(Re) discover rare gems for free


For nearly a month, the French Cinémathèque, which has a rich archive of films, has been organizing films on its new streaming platform called Henri. Due to confinement in France, the Cinémathèque has been closed since March 13. Every evening, a new film appears in free access.

This new platform bears the name of the founder of the Cinémathèque, Heni Langlois. If you want to know who he was, the site offers films about Henri Langlois, including two with English subtitles. He was one of the first to actively conserve and archive films, so that future generations can see them as well. The films chosen to be viewed on their new platform have all been restored by the Cinémathèque. Some films, unfortunately, do not yet have English subtitles. None needed for films like the fantastic animated short by Albert Pierru Boogie Surprise, and you can easily do without silent movies.

The site began with films by Jean Epstein, one of the pioneering filmmakers of the 1920s in France who both theorized this new medium and experimented with his varied techniques to create the most poetic films of the silent era. The Fall of House Usher and Three-sided ice cream are such films. Both daring and avant-garde in their innovative use of the various cinematic tricks that can be created with a camera. As the documentary on Jean Epstein says, it is thanks to Henri Langlois, who hid these films from the Nazis during World War II, that we can now view them. James June Schneider’s documentary, Jean Epstein, Young Oceans of Cinema has English subtitles.

Epstein’s The Fall of House Usher (1928) is an adaptation of Edgar Allan Poe’s tale, although the story is tweaked slightly. Epstein’s film combines some short stories from Poe, following the structure of The Fall of House Usher, but mixing it with The oval portrait, and also, I would say, Ligea. While in Poe’s short story the Lady is Usher’s sister, in the film she is his wife. Here she embodies Poe’s adorable description of Lady Ligeia.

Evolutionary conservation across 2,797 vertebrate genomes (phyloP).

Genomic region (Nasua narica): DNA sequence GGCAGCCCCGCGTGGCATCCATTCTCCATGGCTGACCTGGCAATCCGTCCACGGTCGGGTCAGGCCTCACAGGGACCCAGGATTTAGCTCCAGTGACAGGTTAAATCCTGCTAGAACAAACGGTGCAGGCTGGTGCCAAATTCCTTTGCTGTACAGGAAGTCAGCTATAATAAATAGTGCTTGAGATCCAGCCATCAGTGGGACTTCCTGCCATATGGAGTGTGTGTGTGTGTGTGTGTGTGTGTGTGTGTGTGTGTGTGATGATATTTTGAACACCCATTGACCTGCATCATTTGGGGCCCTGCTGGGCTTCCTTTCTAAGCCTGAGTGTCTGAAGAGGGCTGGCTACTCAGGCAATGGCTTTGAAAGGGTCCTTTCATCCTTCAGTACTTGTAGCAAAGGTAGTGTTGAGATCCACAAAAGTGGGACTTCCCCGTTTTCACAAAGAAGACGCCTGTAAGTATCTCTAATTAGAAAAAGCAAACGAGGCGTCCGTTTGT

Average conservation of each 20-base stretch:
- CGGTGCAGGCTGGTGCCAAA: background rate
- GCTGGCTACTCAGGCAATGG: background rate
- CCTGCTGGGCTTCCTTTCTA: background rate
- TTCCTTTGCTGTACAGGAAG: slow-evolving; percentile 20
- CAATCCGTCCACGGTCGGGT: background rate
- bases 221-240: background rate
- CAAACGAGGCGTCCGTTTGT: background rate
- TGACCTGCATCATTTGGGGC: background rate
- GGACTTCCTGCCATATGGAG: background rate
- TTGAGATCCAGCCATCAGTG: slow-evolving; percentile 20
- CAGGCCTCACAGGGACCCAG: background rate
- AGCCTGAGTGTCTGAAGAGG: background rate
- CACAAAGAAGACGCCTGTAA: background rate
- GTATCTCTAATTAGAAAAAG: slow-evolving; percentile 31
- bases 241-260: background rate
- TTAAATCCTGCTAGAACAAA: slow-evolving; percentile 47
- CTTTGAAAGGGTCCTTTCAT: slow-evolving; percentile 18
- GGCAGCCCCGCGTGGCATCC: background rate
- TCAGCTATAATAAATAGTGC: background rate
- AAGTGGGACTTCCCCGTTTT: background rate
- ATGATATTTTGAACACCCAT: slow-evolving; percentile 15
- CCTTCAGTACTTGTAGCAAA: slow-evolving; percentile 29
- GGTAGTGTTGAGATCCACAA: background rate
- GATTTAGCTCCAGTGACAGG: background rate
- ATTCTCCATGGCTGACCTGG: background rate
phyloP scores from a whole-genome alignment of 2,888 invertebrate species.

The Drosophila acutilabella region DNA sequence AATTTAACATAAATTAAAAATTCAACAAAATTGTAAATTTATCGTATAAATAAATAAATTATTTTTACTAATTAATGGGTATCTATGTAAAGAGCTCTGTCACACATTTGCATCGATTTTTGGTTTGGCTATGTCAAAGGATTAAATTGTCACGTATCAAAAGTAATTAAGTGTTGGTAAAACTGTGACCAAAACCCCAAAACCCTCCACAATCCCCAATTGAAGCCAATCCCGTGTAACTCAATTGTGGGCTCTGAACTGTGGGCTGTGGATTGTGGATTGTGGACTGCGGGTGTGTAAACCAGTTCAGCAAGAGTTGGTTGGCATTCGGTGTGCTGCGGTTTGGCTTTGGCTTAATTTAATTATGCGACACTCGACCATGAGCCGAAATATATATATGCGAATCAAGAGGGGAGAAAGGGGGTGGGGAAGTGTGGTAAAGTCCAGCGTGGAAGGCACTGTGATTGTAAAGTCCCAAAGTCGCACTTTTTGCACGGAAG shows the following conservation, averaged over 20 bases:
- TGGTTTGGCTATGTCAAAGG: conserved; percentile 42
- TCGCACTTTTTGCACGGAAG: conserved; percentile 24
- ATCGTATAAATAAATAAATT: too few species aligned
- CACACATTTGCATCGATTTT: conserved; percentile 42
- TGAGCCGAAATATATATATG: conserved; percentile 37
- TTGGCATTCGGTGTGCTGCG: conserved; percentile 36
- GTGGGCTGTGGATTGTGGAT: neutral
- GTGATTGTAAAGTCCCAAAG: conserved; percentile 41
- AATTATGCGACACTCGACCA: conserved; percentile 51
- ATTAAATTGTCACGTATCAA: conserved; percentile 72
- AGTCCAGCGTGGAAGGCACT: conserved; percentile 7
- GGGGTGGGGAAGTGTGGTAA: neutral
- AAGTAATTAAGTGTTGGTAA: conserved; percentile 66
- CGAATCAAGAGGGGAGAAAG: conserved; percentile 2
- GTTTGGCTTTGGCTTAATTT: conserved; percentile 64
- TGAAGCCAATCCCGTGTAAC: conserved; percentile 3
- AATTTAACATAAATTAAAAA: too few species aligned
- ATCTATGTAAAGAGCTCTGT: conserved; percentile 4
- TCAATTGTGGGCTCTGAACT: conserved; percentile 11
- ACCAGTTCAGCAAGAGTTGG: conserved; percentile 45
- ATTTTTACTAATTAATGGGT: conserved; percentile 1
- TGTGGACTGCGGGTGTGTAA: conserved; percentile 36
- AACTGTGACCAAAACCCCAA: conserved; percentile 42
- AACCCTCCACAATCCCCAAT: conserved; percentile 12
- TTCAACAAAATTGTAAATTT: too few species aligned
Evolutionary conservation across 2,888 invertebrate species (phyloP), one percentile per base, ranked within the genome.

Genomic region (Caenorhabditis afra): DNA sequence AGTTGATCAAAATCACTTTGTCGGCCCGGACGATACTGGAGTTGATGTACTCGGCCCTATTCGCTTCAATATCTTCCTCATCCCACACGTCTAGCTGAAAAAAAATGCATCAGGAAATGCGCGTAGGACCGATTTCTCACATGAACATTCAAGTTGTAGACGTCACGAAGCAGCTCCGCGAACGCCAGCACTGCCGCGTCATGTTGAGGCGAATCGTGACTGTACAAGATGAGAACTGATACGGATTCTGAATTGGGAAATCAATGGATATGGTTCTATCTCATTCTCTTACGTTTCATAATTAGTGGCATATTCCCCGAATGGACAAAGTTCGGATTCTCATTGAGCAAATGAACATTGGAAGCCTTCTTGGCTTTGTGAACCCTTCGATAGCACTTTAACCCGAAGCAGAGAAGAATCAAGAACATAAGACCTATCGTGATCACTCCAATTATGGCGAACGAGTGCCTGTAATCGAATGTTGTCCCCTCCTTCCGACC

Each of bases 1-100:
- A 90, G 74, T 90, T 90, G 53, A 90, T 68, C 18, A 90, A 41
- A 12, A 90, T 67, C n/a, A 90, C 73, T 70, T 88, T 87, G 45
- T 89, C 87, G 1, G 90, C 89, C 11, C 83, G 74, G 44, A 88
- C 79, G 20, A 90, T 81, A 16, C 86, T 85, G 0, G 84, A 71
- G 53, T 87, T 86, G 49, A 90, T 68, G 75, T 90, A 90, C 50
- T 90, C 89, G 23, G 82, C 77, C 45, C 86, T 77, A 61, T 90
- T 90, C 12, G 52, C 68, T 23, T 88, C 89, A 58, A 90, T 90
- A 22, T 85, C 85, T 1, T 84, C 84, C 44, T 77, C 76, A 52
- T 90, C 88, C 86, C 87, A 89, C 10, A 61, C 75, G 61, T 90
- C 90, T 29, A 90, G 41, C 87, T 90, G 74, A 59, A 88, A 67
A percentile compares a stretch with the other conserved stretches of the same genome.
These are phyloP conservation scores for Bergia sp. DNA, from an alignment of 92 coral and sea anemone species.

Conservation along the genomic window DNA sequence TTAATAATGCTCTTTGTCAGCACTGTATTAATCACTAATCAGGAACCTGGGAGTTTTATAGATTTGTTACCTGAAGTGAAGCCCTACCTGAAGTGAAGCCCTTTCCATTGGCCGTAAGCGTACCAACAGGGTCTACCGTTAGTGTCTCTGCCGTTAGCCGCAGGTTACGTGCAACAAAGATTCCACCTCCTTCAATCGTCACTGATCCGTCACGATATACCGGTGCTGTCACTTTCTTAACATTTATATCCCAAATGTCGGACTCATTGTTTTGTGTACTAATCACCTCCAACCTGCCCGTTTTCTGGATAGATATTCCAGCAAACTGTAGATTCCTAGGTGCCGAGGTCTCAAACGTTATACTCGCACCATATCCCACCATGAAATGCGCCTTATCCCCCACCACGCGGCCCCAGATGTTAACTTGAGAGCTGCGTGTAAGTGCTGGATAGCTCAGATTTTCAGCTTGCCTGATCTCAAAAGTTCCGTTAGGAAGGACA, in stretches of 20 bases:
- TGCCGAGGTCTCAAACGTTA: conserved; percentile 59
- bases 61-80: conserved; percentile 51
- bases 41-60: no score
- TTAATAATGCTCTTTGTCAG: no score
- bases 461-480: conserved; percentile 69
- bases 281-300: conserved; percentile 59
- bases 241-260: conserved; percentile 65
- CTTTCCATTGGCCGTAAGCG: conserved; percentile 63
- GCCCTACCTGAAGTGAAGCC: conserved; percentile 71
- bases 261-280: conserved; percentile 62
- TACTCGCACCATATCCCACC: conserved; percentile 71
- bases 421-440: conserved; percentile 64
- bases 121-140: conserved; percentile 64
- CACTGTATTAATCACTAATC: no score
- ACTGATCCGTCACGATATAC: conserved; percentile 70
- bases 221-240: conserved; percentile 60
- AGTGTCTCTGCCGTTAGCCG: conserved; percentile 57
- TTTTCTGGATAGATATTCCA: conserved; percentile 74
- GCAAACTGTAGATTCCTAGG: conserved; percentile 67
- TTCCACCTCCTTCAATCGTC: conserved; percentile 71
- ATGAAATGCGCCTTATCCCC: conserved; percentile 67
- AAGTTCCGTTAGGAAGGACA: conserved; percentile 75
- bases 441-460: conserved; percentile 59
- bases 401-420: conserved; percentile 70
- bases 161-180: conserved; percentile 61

Lord Roderick Usher invited an old friend to stay with him. Upon his arrival, however, the friend finds Usher and his wife in a strange mood. Usher paints his wife’s portrait. As he advances with his portrait, Lady Usher falls more and more ill. Watching Epstein’s film, and especially this one, is an editing lesson. Every cut, slow motion, layering has a significant effect. While Roderick Usher paints his wife, the film frames Madeline Usher. Three or four other images of her overlap, literally suggesting her duplication. As the story indicates, his life is transferred to painting. The duplication of itself implies the disappearance of its own body. There is also an incredible use of slow motion to suggest the weirdness of Usher’s house. Never have I seen the slow motion of the curtains waving in the force of the wind as beautiful as it is in this film.

If you’re looking for a more fun movie, take a look at The Burning Blaze, directed by Ivan Mosjoukine (favorite of silent cinema) who also plays there. This movie will show you that not all silent movies were black and white. The opening sequence, for example, uses a red filter to suggest the intensity of the fire. Mosjoukine plays a detective hired by a husband, anxious after his wife has an intense dream about a mysterious man whom she clearly wants. Unbeknownst to the husband, the mysterious man is the detective himself.

There are some amazing photos of Paris in the 1920s, as the husband chases his wife in a car on the Champs-Elysees. He ends up losing his track by entering a mysterious building, which turns out to be a detective agency, called the “Find-Everything” Agency. Inside the “Return of the Missing Women” room, the husband must choose from among a panoply of strange-looking detectives which one he will employ. It’s a fun film that is incredibly inventive at the same time. Apparently, it was after seeing this film that French filmmaker Jean Renoir (Great illusion, The game’s rules) decided to become a director.

The selection of silent films chosen for the platform is quite remarkable. If you liked to watch Lighthouse, there is a good chance that you like these films, directed by the masters of the silent in France. You’ll see how Robert Eggers’ film skillfully borrows from the language and aesthetics of silent cinema. The Fall of House Usher, Three Sided Ice Cream, The Burning Blaze, Late Mathias Pascal all are experimenting with their medium, finding innovative ways to create special effects with images to tell a story cinematically. The platform does not only broadcast silent films of course. There are, for example, three rare films by Chilean director Raoul Ruiz.

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